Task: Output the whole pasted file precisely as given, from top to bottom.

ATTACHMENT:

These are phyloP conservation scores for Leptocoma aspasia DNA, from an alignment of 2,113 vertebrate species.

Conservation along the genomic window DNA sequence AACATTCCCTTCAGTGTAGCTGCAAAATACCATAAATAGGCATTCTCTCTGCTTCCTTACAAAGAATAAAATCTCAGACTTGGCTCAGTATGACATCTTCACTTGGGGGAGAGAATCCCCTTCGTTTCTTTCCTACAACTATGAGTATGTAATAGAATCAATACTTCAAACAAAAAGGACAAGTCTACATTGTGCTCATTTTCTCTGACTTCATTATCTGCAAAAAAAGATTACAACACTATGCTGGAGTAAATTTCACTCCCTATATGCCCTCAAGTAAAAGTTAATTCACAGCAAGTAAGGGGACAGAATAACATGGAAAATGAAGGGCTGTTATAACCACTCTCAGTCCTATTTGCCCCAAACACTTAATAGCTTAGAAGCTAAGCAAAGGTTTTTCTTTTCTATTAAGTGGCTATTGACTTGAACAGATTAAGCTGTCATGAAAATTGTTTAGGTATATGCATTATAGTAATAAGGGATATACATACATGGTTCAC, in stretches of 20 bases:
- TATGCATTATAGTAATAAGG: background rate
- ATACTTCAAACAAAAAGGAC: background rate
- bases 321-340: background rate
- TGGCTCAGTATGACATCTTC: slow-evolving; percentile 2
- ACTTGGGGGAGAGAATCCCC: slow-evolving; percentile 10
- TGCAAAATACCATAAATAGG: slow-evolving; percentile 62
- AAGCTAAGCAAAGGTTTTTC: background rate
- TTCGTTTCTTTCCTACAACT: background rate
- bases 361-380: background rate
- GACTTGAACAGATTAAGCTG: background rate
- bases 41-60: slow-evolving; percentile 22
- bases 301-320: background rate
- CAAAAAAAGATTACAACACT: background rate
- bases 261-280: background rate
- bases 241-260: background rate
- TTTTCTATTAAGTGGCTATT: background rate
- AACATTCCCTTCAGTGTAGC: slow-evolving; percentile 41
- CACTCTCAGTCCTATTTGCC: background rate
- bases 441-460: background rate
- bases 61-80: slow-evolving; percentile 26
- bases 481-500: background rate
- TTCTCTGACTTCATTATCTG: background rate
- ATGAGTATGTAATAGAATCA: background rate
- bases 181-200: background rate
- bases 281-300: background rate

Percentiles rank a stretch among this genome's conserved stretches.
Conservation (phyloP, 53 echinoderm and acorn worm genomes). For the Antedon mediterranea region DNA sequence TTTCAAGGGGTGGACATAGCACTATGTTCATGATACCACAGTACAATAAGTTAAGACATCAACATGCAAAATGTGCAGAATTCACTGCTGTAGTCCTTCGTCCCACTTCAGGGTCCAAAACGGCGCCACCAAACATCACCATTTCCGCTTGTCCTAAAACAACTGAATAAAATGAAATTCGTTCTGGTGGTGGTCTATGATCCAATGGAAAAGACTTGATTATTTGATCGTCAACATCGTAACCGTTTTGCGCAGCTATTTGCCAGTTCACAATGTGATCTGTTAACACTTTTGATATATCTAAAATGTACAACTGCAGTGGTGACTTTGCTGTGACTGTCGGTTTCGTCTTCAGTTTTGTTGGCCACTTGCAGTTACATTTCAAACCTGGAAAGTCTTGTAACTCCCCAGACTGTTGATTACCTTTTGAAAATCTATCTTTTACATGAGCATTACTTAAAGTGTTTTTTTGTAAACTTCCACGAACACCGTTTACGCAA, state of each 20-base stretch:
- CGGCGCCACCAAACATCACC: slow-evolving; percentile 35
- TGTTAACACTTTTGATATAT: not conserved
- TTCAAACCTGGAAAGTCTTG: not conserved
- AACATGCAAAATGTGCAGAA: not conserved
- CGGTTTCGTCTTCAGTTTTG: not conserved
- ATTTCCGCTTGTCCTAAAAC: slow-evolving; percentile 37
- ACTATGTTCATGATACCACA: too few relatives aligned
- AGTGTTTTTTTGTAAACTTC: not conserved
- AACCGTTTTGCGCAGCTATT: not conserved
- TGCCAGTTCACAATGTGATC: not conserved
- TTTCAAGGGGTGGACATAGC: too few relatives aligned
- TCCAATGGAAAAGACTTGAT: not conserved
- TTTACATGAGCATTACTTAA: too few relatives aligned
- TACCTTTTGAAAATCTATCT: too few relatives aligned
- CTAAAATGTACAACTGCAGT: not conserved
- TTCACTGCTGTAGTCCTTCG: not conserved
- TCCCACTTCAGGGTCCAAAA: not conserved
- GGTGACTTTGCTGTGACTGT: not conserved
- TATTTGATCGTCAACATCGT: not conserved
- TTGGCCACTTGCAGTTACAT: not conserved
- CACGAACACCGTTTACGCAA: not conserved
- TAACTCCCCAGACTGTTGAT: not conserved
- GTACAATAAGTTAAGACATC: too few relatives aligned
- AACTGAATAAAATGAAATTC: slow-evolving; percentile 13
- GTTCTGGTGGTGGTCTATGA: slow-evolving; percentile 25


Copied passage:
These are phyloP conservation scores for Leptocoma aspasia DNA, from an alignment of 2,113 vertebrate species.

Conservation along the genomic window DNA sequence AACATTCCCTTCAGTGTAGCTGCAAAATACCATAAATAGGCATTCTCTCTGCTTCCTTACAAAGAATAAAATCTCAGACTTGGCTCAGTATGACATCTTCACTTGGGGGAGAGAATCCCCTTCGTTTCTTTCCTACAACTATGAGTATGTAATAGAATCAATACTTCAAACAAAAAGGACAAGTCTACATTGTGCTCATTTTCTCTGACTTCATTATCTGCAAAAAAAGATTACAACACTATGCTGGAGTAAATTTCACTCCCTATATGCCCTCAAGTAAAAGTTAATTCACAGCAAGTAAGGGGACAGAATAACATGGAAAATGAAGGGCTGTTATAACCACTCTCAGTCCTATTTGCCCCAAACACTTAATAGCTTAGAAGCTAAGCAAAGGTTTTTCTTTTCTATTAAGTGGCTATTGACTTGAACAGATTAAGCTGTCATGAAAATTGTTTAGGTATATGCATTATAGTAATAAGGGATATACATACATGGTTCAC, in stretches of 20 bases:
- TATGCATTATAGTAATAAGG: background rate
- ATACTTCAAACAAAAAGGAC: background rate
- bases 321-340: background rate
- TGGCTCAGTATGACATCTTC: slow-evolving; percentile 2
- ACTTGGGGGAGAGAATCCCC: slow-evolving; percentile 10
- TGCAAAATACCATAAATAGG: slow-evolving; percentile 62
- AAGCTAAGCAAAGGTTTTTC: background rate
- TTCGTTTCTTTCCTACAACT: background rate
- bases 361-380: background rate
- GACTTGAACAGATTAAGCTG: background rate
- bases 41-60: slow-evolving; percentile 22
- bases 301-320: background rate
- CAAAAAAAGATTACAACACT: background rate
- bases 261-280: background rate
- bases 241-260: background rate
- TTTTCTATTAAGTGGCTATT: background rate
- AACATTCCCTTCAGTGTAGC: slow-evolving; percentile 41
- CACTCTCAGTCCTATTTGCC: background rate
- bases 441-460: background rate
- bases 61-80: slow-evolving; percentile 26
- bases 481-500: background rate
- TTCTCTGACTTCATTATCTG: background rate
- ATGAGTATGTAATAGAATCA: background rate
- bases 181-200: background rate
- bases 281-300: background rate

Percentiles rank a stretch among this genome's conserved stretches.
Conservation (phyloP, 53 echinoderm and acorn worm genomes). For the Antedon mediterranea region DNA sequence TTTCAAGGGGTGGACATAGCACTATGTTCATGATACCACAGTACAATAAGTTAAGACATCAACATGCAAAATGTGCAGAATTCACTGCTGTAGTCCTTCGTCCCACTTCAGGGTCCAAAACGGCGCCACCAAACATCACCATTTCCGCTTGTCCTAAAACAACTGAATAAAATGAAATTCGTTCTGGTGGTGGTCTATGATCCAATGGAAAAGACTTGATTATTTGATCGTCAACATCGTAACCGTTTTGCGCAGCTATTTGCCAGTTCACAATGTGATCTGTTAACACTTTTGATATATCTAAAATGTACAACTGCAGTGGTGACTTTGCTGTGACTGTCGGTTTCGTCTTCAGTTTTGTTGGCCACTTGCAGTTACATTTCAAACCTGGAAAGTCTTGTAACTCCCCAGACTGTTGATTACCTTTTGAAAATCTATCTTTTACATGAGCATTACTTAAAGTGTTTTTTTGTAAACTTCCACGAACACCGTTTACGCAA, state of each 20-base stretch:
- CGGCGCCACCAAACATCACC: slow-evolving; percentile 35
- TGTTAACACTTTTGATATAT: not conserved
- TTCAAACCTGGAAAGTCTTG: not conserved
- AACATGCAAAATGTGCAGAA: not conserved
- CGGTTTCGTCTTCAGTTTTG: not conserved
- ATTTCCGCTTGTCCTAAAAC: slow-evolving; percentile 37
- ACTATGTTCATGATACCACA: too few relatives aligned
- AGTGTTTTTTTGTAAACTTC: not conserved
- AACCGTTTTGCGCAGCTATT: not conserved
- TGCCAGTTCACAATGTGATC: not conserved
- TTTCAAGGGGTGGACATAGC: too few relatives aligned
- TCCAATGGAAAAGACTTGAT: not conserved
- TTTACATGAGCATTACTTAA: too few relatives aligned
- TACCTTTTGAAAATCTATCT: too few relatives aligned
- CTAAAATGTACAACTGCAGT: not conserved
- TTCACTGCTGTAGTCCTTCG: not conserved
- TCCCACTTCAGGGTCCAAAA: not conserved
- GGTGACTTTGCTGTGACTGT: not conserved
- TATTTGATCGTCAACATCGT: not conserved
- TTGGCCACTTGCAGTTACAT: not conserved
- CACGAACACCGTTTACGCAA: not conserved
- TAACTCCCCAGACTGTTGAT: not conserved
- GTACAATAAGTTAAGACATC: too few relatives aligned
- AACTGAATAAAATGAAATTC: slow-evolving; percentile 13
- GTTCTGGTGGTGGTCTATGA: slow-evolving; percentile 25